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Protesters in US Plea for Syria's Civilians

A protest leader unfurls a Syrian flag in front of the White House Saturday, seeking more U.S. action to protect civilians in Syria.
A protest leader unfurls a Syrian flag in front of the White House Saturday, seeking more U.S. action to protect civilians in Syria.
Nico Colombant

While deadly explosions rocked Syria’s capital one year into an ongoing but stuttering uprising, a peaceful protest took place in Washington Saturday with demands for more U.S. help to protect civilians.  

Protesters mixed between Arabic and English as they chanted for Syria’s President Bashar al-Assad to step down.  They also called for more U.S. assistance to help speed his resignation.

Some of them traveled hours to take part.

A Syrian-American doctor now living in North Carolina, Mazen Hamad, was among them. “Assad is getting mixed messages.  On the one hand, saying you have to leave, but on the other hand nobody is forcing him to leave or not threatening to use external measures to make him leave," he said.

Hamad is from the city of Hama, where in the 1980s, Syria’s former president, Hafez al-Assad, the deceased father of the current president, oversaw the crushing of a previous insurgency.

Michigan resident and Syrian-American Abe Alo is from the northern Syrian city of Aleppo, where in the current uprising, more than 280 people are estimated to have been killed.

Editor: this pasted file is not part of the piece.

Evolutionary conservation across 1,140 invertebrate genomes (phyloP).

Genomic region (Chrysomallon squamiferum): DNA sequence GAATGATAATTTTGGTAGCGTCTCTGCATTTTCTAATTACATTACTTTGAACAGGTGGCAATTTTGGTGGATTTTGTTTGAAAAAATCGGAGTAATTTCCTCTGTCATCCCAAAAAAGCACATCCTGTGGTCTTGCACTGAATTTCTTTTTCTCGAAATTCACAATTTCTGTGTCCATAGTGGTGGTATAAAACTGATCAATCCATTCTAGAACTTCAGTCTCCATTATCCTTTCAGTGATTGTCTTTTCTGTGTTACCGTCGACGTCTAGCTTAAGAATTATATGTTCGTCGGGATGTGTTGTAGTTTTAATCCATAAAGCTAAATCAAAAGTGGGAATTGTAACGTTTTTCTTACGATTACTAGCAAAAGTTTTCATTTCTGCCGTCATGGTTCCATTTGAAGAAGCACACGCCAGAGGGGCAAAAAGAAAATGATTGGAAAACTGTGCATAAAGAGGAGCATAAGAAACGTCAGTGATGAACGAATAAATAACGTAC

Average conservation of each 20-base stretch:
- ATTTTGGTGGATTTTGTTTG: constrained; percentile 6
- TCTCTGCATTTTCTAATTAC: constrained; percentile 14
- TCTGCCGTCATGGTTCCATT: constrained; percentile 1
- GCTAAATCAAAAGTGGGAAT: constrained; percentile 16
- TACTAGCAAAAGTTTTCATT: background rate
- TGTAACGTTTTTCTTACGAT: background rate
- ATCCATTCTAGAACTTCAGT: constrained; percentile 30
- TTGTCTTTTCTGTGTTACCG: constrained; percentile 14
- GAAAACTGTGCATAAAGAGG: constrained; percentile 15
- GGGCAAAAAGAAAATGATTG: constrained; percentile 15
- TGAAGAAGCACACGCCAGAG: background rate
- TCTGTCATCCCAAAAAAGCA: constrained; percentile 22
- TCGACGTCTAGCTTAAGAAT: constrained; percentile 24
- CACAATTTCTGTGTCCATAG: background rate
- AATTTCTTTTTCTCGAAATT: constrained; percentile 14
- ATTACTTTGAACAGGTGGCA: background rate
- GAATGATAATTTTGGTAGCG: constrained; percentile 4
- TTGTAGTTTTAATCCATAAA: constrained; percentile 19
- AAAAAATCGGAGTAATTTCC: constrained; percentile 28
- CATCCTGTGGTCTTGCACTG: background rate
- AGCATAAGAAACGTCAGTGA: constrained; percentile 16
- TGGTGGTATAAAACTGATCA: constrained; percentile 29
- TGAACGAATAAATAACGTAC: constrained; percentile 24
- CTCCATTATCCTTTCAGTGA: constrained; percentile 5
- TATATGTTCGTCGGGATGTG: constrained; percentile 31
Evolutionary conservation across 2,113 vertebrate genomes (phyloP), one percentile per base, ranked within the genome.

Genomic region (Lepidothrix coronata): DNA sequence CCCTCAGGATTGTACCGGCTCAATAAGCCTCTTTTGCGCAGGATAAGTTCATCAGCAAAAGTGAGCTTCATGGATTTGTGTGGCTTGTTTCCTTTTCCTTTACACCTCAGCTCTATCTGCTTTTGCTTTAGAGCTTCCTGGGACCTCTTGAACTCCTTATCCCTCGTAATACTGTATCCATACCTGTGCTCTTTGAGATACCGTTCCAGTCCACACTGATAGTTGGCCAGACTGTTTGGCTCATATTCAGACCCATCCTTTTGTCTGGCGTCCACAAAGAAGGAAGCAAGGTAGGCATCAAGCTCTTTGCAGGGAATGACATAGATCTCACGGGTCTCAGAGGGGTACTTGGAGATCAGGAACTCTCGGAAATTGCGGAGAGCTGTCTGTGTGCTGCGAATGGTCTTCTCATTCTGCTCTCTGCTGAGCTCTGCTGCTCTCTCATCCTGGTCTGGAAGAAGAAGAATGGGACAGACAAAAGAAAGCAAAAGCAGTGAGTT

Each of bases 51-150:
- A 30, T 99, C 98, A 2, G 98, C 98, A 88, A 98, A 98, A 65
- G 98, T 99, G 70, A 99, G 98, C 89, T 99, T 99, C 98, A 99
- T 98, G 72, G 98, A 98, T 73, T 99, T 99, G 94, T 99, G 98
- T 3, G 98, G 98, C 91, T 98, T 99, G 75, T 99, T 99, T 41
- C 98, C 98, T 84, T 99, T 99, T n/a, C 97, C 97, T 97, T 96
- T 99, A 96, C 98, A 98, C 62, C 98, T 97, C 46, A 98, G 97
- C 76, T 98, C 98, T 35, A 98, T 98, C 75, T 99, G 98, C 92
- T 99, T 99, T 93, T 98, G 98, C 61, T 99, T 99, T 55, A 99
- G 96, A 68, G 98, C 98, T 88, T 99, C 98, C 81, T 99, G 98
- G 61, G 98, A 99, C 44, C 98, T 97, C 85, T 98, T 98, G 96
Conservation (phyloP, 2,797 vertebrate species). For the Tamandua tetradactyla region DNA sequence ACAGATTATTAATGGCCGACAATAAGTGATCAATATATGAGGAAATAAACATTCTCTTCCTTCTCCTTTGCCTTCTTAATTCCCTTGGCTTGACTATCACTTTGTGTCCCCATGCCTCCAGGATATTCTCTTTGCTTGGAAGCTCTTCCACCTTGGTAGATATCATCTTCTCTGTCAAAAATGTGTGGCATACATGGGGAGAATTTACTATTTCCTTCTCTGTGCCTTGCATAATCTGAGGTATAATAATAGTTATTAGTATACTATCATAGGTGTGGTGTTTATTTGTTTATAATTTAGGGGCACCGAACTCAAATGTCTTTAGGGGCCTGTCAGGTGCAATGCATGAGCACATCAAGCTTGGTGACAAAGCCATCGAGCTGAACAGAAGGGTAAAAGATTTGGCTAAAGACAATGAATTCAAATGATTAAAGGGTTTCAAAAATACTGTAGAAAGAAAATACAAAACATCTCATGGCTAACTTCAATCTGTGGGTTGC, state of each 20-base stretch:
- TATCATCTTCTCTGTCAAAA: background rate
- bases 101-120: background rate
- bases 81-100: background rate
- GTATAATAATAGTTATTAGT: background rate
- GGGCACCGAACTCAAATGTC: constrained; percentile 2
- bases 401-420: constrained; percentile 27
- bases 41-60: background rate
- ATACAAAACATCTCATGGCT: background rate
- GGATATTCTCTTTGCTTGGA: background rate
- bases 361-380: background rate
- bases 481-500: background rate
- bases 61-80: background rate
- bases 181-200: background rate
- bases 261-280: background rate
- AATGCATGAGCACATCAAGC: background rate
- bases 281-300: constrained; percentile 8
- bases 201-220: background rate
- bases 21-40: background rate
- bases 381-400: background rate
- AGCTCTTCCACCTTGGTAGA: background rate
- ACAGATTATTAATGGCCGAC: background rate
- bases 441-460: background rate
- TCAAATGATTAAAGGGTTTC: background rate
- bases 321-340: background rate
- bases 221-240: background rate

In the past year, people in Syria have been in constant movement, trying to flee violence as fluid conflict zones have engulfed many cities.

Saturday in Washington, Alo was taking pictures and taking part in the protest as a show of solidarity. “It is very important when they see somebody in the heart of the free world, in front of the White House, that we are here to support you guys.  I think that is a big moral boost," he said.

Egyptian-American student Mariam Ghanem, who last year took part in the early days of Egypt’s own uprising in Cairo, said she also needed to show support in Washington for Syrian victims.

She said the struggle for human rights across the Middle East is only at an early stage. “It is going to take time but things have to change because people cannot keep living like this.  People cannot live in their own countries and feel insecure and feel like someone could barge in, either take their land or murder them, or just do awful things that are happening right now.  You cannot say that it is going to change this year or tomorrow or next month, it is going to take time, but it has to change," she said.

Between 8,000 and 10,000 people are estimated to have been killed in Syria’s uprising, most of them civilians.

Of all the long-time rulers who have faced sustained civilian protests and or armed uprisings with varying degrees of external action - with several of them already out of power, killed, incarcerated or in exile - analysts say Syria’s president appears to have put up the most brutal and effective defense.

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